"As we begin conference play, a lot of pieces are coming together," Williams said. "We have a very young team with only one returning senior. So as we move forward we’re learning every day and getting better every day."
It’s been a different type of preparation for the conference slate. For the first time in a few years, the Raiders did not have a holiday tournament to travel to, so returning to the January grind was a little more difficult.
"It was definitely awkward," Williams said. "It was quite an adjustment to get ourselves back into true playing shape. The speed of a college basketball game, you can’t emulate that, no matter how much the girls are working out outside (of the regular schedule). Getting back into that college basketball mode, there’s a lot of layups missed, lot of free throws missed, just not having our legs.
"I expect moving forward we’re just going to continue to get better as the year goes on. That’s always our goal, to get better as the year goes on."
The Raiders have the building bocks to be competitive not just this year but in the next couple of years.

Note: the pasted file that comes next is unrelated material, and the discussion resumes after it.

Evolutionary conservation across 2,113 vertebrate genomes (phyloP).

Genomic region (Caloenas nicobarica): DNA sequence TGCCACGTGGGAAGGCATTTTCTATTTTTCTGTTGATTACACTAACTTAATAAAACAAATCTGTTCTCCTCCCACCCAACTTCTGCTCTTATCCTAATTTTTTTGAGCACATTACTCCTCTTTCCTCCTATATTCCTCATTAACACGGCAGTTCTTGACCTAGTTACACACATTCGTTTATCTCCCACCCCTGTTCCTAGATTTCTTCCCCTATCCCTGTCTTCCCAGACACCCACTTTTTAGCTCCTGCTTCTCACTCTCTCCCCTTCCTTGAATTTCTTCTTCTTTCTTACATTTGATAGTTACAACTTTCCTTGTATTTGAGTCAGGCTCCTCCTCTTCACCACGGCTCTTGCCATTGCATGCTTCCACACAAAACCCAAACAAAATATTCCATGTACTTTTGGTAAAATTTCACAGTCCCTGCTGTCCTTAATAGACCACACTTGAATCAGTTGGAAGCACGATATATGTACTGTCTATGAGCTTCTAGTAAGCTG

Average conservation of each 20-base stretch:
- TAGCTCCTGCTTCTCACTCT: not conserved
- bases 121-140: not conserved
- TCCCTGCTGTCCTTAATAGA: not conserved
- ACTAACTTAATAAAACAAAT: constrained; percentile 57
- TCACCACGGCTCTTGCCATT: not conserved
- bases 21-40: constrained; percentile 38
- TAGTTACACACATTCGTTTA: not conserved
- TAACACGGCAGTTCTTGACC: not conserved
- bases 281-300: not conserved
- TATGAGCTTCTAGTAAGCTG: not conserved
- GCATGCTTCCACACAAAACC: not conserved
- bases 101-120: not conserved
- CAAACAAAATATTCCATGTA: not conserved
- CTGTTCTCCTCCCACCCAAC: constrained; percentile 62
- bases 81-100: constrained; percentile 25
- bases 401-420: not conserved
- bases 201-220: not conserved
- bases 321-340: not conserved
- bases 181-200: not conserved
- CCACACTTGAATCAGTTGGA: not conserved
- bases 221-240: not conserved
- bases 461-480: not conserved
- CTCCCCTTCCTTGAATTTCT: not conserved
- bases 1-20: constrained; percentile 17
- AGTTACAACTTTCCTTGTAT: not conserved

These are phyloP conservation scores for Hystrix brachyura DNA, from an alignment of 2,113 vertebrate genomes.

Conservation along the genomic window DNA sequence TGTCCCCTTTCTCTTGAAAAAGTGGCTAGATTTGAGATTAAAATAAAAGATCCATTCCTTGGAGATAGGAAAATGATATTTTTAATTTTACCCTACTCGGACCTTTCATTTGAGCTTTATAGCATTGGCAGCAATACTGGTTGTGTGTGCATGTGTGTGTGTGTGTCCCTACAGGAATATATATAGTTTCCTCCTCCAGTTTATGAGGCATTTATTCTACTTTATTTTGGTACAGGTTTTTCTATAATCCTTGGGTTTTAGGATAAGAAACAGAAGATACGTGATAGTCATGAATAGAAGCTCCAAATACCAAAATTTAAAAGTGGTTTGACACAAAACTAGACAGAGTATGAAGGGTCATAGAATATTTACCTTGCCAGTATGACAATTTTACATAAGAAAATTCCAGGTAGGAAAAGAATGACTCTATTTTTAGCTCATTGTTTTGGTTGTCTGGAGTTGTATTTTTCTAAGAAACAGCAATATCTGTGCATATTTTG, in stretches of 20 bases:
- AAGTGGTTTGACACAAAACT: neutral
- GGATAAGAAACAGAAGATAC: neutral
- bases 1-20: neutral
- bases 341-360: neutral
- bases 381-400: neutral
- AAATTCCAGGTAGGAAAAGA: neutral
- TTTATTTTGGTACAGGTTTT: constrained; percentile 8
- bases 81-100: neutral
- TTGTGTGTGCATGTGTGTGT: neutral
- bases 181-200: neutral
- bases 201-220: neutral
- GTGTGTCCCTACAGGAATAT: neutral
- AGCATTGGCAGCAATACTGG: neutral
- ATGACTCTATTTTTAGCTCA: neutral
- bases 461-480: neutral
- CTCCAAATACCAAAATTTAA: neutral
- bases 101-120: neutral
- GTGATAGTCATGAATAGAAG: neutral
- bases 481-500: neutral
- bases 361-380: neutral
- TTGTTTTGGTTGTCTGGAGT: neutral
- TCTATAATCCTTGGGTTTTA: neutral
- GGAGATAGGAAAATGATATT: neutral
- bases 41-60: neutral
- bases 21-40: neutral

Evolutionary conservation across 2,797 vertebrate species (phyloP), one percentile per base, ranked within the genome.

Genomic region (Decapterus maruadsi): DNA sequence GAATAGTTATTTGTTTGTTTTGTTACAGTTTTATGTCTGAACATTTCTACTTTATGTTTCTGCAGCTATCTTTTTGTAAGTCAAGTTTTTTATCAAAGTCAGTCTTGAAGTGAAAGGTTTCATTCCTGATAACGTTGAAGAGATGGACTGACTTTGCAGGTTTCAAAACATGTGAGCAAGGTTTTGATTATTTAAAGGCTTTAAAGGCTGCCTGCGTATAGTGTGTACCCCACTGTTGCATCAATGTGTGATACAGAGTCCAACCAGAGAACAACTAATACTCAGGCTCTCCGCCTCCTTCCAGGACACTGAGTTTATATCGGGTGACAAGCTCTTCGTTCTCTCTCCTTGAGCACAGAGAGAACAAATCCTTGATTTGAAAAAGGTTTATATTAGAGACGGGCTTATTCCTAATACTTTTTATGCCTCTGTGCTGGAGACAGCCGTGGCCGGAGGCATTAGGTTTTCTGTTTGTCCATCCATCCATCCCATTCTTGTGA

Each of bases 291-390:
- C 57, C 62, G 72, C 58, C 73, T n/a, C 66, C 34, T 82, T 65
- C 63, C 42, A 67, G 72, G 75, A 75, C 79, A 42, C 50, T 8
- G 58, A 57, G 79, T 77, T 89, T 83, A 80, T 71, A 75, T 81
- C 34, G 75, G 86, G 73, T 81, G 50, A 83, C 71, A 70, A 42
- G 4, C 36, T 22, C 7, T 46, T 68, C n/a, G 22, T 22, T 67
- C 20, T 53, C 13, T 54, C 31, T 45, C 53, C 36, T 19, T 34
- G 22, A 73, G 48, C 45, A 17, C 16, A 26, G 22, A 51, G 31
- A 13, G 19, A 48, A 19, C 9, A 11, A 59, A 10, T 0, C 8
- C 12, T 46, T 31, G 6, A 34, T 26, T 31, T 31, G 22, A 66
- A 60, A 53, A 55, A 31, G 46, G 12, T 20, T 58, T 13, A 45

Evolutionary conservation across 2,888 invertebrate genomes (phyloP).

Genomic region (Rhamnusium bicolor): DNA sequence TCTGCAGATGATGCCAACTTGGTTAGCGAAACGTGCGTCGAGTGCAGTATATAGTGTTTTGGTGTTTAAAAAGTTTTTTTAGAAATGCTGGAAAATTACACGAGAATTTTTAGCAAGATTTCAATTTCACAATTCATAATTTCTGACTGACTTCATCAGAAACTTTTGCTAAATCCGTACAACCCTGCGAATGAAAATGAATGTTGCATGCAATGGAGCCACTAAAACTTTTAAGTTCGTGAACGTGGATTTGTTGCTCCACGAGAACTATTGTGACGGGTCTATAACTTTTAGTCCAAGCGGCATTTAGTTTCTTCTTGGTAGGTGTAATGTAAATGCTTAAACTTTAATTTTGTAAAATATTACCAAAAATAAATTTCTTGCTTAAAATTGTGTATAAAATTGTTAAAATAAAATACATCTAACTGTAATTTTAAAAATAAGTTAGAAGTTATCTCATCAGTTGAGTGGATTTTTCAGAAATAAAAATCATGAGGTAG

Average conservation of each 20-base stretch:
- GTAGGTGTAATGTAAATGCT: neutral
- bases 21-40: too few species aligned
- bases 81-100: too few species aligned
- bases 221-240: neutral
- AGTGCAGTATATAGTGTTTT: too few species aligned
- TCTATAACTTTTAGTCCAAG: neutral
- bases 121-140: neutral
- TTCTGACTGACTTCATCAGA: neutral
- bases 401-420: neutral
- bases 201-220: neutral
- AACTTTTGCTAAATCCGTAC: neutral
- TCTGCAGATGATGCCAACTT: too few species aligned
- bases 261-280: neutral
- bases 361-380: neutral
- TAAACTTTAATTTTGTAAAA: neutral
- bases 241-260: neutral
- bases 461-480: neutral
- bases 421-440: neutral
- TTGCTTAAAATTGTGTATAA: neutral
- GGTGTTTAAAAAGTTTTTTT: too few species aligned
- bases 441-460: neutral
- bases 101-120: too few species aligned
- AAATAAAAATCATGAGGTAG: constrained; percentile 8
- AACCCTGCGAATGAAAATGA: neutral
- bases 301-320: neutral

"I like this team a lot," Williams said. "We have a lot of very good players, and we’re deep."
DWC battles Ivy League
You want to talk about a tough non-conference schedule? Try what the Daniel Webster College men’s basketball team experienced this past weekend, playing both Yale and Brown on the road.
The Eagles (4-6) lost to Yale, 94-53, but were in their game with Brown, tied at halftime before fading in the second half, 69-43. But the scores hardly matter.
"It was a great experience," Eagles coach Donald Morris, Jr. said. "It gives our kids an opportunity to see what a Division I program is like; it’s every player’s aspiration to play Division I."
Once Brown’s depth took over in the second half,, Morris, Jr. pulled most of his starters as a precaution against injury. But expect the Division I experience, which began when former coach Dave Faucher would schedule an Ivy League team here and there over the years, to continue. Morris, Jr. says that there’s a game already on the schedule with Dartmouth College in mid January of 2017.